aravind_reddy

Totally relatable

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highcenburg profile image
Vicente G. Reyes

Stare at my editor -> search for help in duckduckgo -> open social media -> change music on spotify😂

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crongm profile image
Carlos Garcia ★

Same. ❤

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bhupesh profile image
Bhupesh Varshney 👾

That's literally me every single day 😂😂

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helenanders26 profile image
Helen Anderson

Being too lazy to turn off 'helpful' system settings, like the one that autocompletes a closing bracket. I used to end up adding a closing bracket myself and then having too many so had to hit backspace to get rid of one.

Now that that has become muscle memory, whenever I'm not using that tool I hit backspace on autopilot even though there is no 'helpful' closing bracket to get rid of.

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moopet profile image
Ben Sinclair

I do this all the time!
It's all muscle memory now.

The other way the IDE gets in my way is when I want to add a closing bracket or parenthesis but my cursor is already immediately before one and the editor treats it as if they're the same - so I think I've added enough, but oh no.

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helenanders26 profile image
Helen Anderson

Ugh. Instant rage quit.

There are also some strange moments when the cursor just vanishes completely and I don't know where I am anymore.

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ben profile image
Ben Halpern Author

Ah yes, been there.

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flexdinesh profile image
Dinesh Pandiyan

Step 1: Spot a code smell
Step 2: Add a // TODO comment
Step 3: Never get back to it

Repeat.

This is the story of my dev life 😔

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foresthoffman profile image
Forest Hoffman

If you're a VS Code user, checkout the Todo Tree extension.

It's a nice alternative to searching in all files for // TODO or // DEBUG before commiting!

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reebboot profile image
John Dev

Good tip 😉

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briankephart profile image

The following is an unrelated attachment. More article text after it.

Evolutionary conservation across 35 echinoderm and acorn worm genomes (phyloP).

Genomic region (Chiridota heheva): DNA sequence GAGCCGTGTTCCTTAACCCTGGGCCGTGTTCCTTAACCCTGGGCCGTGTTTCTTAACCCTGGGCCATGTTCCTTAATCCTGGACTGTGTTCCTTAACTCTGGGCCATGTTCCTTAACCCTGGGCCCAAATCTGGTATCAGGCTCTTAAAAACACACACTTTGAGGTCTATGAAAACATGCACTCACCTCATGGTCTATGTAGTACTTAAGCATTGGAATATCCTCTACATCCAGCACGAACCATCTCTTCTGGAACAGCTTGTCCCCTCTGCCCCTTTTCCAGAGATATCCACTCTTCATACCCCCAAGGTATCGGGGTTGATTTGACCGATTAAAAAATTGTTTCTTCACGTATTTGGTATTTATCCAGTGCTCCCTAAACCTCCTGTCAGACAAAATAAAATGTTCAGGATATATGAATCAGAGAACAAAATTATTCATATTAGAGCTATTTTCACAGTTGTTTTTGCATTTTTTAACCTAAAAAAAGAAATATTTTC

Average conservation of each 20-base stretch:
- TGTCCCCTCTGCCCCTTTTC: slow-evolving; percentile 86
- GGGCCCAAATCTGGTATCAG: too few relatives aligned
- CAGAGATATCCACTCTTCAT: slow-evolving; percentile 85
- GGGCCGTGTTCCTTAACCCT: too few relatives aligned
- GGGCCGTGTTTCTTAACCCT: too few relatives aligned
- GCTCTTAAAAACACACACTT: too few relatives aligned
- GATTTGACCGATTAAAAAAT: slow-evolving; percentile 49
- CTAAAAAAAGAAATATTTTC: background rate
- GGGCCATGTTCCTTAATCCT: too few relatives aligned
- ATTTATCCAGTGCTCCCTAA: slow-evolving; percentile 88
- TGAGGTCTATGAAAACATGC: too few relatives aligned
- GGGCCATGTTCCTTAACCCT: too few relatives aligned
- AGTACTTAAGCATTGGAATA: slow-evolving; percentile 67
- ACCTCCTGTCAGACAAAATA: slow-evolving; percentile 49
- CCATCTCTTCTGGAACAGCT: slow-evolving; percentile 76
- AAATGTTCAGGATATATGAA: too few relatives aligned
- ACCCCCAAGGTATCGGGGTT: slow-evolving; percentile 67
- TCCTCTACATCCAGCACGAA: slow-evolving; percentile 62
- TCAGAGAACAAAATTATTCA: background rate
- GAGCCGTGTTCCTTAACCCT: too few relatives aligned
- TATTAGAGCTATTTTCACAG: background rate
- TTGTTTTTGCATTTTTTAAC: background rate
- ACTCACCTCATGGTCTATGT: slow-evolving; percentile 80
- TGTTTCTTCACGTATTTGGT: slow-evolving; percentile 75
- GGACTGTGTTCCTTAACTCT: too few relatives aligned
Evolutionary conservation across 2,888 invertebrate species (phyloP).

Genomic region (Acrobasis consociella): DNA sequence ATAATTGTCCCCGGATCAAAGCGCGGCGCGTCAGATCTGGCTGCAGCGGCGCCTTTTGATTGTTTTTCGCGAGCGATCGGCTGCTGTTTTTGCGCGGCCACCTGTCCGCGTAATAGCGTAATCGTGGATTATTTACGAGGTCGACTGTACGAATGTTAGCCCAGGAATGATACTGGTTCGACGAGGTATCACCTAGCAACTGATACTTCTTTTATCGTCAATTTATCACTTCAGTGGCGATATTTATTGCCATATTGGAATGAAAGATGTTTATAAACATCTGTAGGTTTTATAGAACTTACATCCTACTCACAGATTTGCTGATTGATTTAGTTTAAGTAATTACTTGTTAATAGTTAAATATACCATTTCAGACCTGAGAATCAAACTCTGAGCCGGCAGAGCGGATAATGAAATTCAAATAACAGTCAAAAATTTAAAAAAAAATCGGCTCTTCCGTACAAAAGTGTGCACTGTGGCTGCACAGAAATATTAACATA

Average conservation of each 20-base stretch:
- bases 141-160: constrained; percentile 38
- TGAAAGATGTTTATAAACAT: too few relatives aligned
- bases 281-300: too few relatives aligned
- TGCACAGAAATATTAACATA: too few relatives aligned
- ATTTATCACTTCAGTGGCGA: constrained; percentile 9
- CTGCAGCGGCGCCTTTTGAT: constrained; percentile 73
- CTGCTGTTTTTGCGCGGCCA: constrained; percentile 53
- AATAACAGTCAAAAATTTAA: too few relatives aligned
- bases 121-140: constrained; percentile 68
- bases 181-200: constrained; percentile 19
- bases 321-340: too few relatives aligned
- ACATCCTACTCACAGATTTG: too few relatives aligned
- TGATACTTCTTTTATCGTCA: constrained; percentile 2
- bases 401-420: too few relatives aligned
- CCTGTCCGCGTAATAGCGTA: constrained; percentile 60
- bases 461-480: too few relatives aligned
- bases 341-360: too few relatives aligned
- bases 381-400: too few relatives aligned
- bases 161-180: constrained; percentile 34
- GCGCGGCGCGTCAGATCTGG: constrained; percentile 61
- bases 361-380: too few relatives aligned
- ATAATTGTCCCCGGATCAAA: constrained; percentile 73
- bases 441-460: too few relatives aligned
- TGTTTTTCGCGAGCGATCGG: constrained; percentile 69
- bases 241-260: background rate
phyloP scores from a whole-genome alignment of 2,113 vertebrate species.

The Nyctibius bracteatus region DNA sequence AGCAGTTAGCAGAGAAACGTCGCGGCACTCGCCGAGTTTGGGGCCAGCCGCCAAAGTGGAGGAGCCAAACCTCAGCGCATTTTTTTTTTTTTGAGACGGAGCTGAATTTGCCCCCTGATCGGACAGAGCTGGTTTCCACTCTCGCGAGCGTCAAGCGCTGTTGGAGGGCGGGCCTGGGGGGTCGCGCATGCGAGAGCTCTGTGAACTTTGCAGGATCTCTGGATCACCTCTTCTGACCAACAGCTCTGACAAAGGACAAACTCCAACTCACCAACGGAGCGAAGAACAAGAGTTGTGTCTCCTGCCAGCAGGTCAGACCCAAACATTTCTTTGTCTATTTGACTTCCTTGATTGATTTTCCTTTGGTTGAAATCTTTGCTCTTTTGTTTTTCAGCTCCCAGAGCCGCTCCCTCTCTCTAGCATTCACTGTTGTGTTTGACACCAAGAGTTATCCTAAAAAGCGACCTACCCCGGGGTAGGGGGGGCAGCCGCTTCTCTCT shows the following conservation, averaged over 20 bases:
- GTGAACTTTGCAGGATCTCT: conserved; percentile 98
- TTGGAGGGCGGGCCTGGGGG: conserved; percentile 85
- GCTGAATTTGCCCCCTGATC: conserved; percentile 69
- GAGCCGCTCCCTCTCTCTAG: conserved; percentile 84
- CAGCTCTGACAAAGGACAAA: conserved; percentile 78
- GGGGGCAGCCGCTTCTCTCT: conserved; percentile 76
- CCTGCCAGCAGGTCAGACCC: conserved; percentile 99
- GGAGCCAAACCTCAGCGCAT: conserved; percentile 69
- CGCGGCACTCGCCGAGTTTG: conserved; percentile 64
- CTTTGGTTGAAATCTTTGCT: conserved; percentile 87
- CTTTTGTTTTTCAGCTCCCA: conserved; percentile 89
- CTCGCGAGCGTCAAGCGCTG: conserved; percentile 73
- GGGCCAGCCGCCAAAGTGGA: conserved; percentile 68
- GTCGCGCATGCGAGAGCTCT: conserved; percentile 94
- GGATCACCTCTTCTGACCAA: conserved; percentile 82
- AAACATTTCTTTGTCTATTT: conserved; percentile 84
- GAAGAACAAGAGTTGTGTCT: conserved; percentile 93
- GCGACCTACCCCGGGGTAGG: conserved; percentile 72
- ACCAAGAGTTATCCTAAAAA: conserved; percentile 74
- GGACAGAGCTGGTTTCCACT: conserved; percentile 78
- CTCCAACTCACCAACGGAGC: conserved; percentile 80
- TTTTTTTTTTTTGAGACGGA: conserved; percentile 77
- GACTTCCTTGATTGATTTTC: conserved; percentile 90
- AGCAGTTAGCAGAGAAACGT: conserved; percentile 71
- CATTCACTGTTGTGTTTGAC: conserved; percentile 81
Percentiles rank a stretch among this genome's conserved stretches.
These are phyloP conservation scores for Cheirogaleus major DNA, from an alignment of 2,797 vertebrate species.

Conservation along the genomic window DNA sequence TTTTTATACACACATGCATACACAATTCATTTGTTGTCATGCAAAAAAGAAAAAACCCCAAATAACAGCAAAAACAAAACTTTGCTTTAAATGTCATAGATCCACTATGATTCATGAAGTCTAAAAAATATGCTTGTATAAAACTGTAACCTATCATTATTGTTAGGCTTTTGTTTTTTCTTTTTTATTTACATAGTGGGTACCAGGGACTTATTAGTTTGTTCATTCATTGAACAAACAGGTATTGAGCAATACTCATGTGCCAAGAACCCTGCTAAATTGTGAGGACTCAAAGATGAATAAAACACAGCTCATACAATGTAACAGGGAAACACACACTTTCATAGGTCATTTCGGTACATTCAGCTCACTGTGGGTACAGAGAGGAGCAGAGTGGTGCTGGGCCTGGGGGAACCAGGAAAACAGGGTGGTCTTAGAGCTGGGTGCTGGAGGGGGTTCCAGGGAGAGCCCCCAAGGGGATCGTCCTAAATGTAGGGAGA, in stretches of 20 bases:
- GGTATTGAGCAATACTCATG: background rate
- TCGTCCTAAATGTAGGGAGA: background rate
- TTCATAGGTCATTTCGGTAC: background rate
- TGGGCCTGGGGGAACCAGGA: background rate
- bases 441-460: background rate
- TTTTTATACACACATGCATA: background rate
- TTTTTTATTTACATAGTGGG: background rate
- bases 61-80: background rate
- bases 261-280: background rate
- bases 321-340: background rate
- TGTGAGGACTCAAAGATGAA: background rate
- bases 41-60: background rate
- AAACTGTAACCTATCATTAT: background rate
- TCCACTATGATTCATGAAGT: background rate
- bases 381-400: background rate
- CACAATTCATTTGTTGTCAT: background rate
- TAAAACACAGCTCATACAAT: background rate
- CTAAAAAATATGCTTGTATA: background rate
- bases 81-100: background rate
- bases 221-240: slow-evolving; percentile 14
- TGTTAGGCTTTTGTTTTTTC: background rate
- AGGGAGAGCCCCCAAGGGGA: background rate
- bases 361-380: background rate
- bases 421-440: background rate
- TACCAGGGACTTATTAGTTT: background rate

Brian Kephart

Not using feature branches.

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ben profile image
Ben Halpern Author

This was me until I worked with folks who set great examples. I eventually learned better habits.

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glaaki profile image
Sean Porter

Not sure I'd agree with this one, depends on what you're trying to accomplish.

Committing directly to trunk has its benefits, everyone gets the changes immediately but you just need to make sure that the changes are self-contained enough to not break anything.

I used to think this was the way to go too until I read Continuous Delivery
all the way through.

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kayis profile image
K (he/him)

Trunk based devlopment ftw.

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stearm profile image
Stefano Armenes

You should try git flow :)

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htphuongse profile image
Phuong Huynh

haha, you should try to fix it soon

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ddhogan profile image
Donna Hogan
  • git push --force on a regular basis
  • using VSC to open dot files and not taking the time to learn vim or nano, etc
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selbekk profile image
selbekk • Edited on

My git alias for that command is git fush 😄

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colorcodedcode profile image
Robert Schaap

I need that in my life. I'm an obsessive compulsive interactive rebaser.

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ben profile image
Ben Halpern Author

I don’t think the second is a bad habit. There’s no special reason one needs to be using bin or nano imo.

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ericcurtin profile image
Eric Curtin

I think all Unix/Linux developers should know vim. Because vi or vim is almost always installed on these variants. Sure for local development a UI is great, a very useful tool! But for editing files on remote machines, the ability to ssh to a remote machine and make a quick change is very important.

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citizen428 profile image
Michael Kohl

If you start using —force-with-lease instead the habit becomes quite a bit less bad.

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Nick Taylor (he/him)

My git alias, pf,is just for that, alias.pf push --force-with-lease. More here 😉

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rhymes profile image
rhymes

Sometimes I struggle and go for the longer route instead of just focusing on the quick fix.

I often set a breakpoint and learn how code works from there instead of just looking at the documentation.

A part of me wants to fix everything but I've become much more pragmatic over time 😂

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kayis profile image
K (he/him)

I try to do the right thing first.

Often I fail because of missing information, then I do a bunch of quick fixes second.

Then after the fixes built up too much, I do a rewrite as it should be and everything is good.

The second part often happens because I only find the missing information after I tried enough fixes.

Dumb problem and probably unsolvable 😒

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maestromac profile image
Mac Siri